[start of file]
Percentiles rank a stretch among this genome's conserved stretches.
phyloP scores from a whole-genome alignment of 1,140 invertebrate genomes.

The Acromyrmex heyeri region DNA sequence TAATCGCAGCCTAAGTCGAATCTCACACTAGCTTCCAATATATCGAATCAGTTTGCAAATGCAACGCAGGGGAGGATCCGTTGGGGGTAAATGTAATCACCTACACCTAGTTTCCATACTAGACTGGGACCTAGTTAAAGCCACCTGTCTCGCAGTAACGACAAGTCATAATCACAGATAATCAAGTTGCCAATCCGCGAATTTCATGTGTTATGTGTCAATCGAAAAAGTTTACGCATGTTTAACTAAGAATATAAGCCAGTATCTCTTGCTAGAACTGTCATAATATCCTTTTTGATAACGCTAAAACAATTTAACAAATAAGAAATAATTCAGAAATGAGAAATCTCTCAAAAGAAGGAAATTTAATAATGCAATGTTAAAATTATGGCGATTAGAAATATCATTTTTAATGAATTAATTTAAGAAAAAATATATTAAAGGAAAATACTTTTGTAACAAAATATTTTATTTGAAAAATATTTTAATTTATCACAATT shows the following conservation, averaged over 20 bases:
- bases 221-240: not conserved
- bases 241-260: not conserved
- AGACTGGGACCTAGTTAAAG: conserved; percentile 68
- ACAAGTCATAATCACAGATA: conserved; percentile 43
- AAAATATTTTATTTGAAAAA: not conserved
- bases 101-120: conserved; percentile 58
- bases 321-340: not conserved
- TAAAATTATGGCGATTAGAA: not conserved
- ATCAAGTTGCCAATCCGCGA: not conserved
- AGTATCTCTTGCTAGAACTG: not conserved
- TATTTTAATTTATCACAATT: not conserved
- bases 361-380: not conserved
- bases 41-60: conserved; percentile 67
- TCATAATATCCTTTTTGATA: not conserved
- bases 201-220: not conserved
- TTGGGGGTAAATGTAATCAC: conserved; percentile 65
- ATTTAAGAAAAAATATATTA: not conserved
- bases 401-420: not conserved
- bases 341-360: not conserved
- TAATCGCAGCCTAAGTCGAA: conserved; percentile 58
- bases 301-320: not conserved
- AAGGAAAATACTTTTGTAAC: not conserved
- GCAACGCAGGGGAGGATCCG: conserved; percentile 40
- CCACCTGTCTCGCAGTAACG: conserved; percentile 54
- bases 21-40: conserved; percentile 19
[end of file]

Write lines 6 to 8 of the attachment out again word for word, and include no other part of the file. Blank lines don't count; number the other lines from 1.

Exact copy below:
- AGACTGGGACCTAGTTAAAG: conserved; percentile 68
- ACAAGTCATAATCACAGATA: conserved; percentile 43
- AAAATATTTTATTTGAAAAA: not conserved